Sometimes, movies are just inexplicably bad, and as a DVD reviewer, I get to see a lot of them. These are films that are so horrible that I sometimes don’t know where to begin. It is often times hard to place blame in one are or another, when the whole production is flawed.
In the case of Lost and Delirious, however, the blame is easy to place. This film is not half bad… the premise is decent, the film looks and sounds better than expected, and the acting, while not fantastic, is respectable. The pro…lem here is the script. The horrible, awful, appalling, embarrassing script. The dialog in this film makes the whole piece feel not… quite… right. It is riddled with so many nonsensical non sequiturs that makes the viewer wonder if the author has been around teenagers at all in the past forty years. Do people really think that teens speak this way?
This pretentious script drags the film down… way down. I hate it when a film pushes the viewer to feel a certain sentiment. That’s what I like about Cameron Crowe’s films; they are not comedies, or dramas, or love stories, they are just films. The viewer is left to react however they wish. This is one of those annoying films, however, which insults the viewer’s intelligence by manipulating them to feel happy, or sad, or remorseful. Being pushed around like that only makes me feel one thing, however… scorn for the film, and for its makers.
Given the right circumstances, this could have been a moving and entertaining examination of the confusing nature of love among teenagers. Instead, it is embarrassing and awkward, and it makes me feel like avoiding this film altogether.
For a little movie about girls in love, this disc sure has a great soundtrack. Dialog is vibrant and bright, without becoming tinny, thanks to a powerful and tight mix in the low end. Music is very full, and sounds absolutely fantastic (even if it does make a portable stereo sound like a high end hi-fi system). The “maudlin sounds of the college rock station” (to quote one of my favorite lines from Clueless) come through loud and clear, in all their smoke-filled glory.
The only drawback to the track is that the surrounds might as well not even be plugged in, as virtually no signal gets routed to the rear of the room. Aside from this one minor flaw, this is a really nice soundtrack that helps to take the quality of this film up a step in my book.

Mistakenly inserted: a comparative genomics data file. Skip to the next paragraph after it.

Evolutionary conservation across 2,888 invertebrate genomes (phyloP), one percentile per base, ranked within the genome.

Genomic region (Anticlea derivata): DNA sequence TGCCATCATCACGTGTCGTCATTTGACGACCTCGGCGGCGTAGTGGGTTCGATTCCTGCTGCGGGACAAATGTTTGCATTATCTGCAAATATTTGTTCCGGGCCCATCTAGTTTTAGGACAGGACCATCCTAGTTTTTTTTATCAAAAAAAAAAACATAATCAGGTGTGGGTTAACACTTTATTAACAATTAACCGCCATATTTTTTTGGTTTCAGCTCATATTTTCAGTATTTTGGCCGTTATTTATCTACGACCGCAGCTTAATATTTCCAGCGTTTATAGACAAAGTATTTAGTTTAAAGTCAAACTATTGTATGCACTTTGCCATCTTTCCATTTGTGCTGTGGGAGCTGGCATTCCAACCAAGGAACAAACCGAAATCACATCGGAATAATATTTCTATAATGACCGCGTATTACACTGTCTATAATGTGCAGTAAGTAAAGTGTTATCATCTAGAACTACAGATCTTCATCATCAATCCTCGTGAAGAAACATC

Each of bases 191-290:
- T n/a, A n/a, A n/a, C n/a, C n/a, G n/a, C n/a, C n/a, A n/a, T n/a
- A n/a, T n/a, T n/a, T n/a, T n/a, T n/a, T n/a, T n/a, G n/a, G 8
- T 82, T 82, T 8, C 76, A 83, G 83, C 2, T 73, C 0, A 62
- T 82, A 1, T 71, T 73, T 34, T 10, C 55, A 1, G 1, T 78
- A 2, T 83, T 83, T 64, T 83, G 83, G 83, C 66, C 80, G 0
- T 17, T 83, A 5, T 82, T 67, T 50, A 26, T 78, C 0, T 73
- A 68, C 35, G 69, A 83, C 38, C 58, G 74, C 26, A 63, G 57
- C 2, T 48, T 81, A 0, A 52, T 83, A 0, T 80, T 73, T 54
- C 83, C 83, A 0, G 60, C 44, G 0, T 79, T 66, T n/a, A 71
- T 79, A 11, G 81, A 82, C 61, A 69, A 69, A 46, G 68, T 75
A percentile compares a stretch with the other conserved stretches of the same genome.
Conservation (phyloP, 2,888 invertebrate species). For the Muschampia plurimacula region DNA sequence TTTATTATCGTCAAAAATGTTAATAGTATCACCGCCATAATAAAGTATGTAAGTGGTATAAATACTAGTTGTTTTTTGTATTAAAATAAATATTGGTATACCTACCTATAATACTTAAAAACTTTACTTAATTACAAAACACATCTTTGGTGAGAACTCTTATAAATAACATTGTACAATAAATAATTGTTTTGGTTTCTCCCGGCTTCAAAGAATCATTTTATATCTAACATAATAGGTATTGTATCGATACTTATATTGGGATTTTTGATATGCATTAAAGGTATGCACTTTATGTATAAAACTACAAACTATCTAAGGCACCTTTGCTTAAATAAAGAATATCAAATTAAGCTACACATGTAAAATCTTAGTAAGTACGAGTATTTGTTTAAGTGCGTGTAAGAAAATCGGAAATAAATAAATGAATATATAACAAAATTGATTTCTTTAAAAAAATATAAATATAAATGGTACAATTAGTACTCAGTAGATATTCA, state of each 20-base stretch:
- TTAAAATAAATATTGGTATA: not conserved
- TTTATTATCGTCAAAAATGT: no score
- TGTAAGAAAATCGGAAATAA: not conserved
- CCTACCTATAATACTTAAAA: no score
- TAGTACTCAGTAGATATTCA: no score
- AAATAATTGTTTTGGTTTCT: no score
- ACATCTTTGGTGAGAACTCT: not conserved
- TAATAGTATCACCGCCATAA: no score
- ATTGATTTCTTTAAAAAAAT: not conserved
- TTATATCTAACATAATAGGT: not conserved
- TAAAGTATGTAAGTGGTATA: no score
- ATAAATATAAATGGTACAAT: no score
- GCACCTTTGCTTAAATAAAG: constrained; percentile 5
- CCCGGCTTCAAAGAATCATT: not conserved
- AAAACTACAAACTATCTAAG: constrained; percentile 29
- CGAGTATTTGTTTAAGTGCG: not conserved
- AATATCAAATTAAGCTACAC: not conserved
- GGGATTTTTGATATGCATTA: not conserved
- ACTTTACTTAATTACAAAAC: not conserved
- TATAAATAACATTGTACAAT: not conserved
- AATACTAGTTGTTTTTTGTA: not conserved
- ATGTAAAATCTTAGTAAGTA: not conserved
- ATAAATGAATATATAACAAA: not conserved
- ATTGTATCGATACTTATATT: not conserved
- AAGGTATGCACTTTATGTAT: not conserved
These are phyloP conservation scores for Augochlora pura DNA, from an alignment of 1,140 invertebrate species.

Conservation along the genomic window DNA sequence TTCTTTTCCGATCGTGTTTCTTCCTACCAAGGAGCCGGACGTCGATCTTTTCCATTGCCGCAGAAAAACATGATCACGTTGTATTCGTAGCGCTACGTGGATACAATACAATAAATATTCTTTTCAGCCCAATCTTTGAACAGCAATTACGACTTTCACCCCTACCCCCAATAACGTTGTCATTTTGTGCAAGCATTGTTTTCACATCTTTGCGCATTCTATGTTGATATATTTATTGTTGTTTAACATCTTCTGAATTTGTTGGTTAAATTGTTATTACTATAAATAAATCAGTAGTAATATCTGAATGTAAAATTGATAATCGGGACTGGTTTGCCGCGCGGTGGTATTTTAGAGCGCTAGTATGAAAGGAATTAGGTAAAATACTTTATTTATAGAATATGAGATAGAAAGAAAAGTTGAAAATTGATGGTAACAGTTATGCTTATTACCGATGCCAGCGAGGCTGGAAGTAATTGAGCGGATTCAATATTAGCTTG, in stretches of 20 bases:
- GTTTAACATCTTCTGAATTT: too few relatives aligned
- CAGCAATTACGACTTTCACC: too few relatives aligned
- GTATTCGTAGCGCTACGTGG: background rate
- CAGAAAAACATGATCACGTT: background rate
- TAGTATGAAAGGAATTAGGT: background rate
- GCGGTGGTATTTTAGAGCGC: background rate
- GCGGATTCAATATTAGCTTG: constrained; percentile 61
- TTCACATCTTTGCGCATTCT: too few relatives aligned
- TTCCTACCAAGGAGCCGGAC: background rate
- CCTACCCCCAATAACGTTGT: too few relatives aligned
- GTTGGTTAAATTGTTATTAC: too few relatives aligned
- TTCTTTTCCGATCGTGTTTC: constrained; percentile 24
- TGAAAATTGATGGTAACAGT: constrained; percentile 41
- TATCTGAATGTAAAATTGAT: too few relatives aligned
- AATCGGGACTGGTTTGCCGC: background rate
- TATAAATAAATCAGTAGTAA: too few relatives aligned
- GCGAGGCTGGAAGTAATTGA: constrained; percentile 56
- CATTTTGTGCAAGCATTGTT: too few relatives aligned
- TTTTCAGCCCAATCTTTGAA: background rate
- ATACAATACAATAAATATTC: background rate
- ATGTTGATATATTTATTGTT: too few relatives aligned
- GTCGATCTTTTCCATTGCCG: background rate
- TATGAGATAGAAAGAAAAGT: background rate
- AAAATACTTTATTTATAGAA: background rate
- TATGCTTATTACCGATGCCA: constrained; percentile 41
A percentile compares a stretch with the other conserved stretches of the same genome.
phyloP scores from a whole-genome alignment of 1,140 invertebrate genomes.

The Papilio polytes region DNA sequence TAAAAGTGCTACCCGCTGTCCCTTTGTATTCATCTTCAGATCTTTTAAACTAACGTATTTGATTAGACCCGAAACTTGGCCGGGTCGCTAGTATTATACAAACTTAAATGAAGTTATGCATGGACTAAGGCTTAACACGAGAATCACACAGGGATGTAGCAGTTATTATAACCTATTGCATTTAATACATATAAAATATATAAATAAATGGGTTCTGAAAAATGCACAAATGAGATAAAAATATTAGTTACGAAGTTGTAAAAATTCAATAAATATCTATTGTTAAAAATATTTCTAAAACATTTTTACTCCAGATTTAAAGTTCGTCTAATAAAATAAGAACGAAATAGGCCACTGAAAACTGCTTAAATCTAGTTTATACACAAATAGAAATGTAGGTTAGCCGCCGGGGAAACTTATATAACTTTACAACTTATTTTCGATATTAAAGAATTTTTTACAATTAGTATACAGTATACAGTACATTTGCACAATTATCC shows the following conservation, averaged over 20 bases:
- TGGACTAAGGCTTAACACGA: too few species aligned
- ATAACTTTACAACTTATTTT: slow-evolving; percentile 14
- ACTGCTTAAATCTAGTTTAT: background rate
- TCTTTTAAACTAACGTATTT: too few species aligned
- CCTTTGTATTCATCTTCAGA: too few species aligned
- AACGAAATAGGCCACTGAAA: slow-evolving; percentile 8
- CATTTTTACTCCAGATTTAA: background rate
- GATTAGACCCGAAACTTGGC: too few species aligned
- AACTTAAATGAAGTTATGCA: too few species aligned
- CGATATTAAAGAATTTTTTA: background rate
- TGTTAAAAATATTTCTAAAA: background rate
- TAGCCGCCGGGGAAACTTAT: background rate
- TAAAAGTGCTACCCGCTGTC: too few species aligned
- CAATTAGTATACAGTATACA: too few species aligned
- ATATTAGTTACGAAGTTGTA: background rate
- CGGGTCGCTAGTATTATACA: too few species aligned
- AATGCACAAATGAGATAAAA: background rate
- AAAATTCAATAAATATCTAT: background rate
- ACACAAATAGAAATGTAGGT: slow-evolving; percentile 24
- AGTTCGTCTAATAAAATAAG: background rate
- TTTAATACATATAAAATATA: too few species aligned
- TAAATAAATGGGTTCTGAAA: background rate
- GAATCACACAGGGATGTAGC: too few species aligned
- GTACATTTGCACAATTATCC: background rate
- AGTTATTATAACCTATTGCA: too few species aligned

While not quite as fantastic as the audio, the video presentation is also quite nice. There is some good use of color here, especially the lush greens of the grass and trees, which feature so prominently in this film. The negative appears bright, but not overbearing. Some scenes appear a bit washed-out, but the effect lends an air of classicism to the piece, giving it that perfect Dead Poet’s Society Prep School feel.
Unfortunately, there are blemishes throughout the film; a flaw that perplexingly occurs all too often in newer DVD transfers. While not a major problem, the occasional speck does appear from time to time. I have such a hard time accepting the fact that a film created just two or three years ago should already have flaws on the source print, but there they are, nevertheless.
As is the case with many other Lion’s Gate titles, the only extras included with the film are trailers. The spot for Lost and Delirious is here, along with those for the similar gay films All Over the Guy and Better Than Chocolate. I was hoping for some information on the production of the film, and maybe an explanation of why the credits are as convoluted as they are on the back of the box, but unfortunately nothing further is included.
Good Will Hunting proves to be the film that this one desperately wants to be. My advice would be to skip the militant man-hating lesbian themes of this film, and watch that masterpiece instead.
Special Features List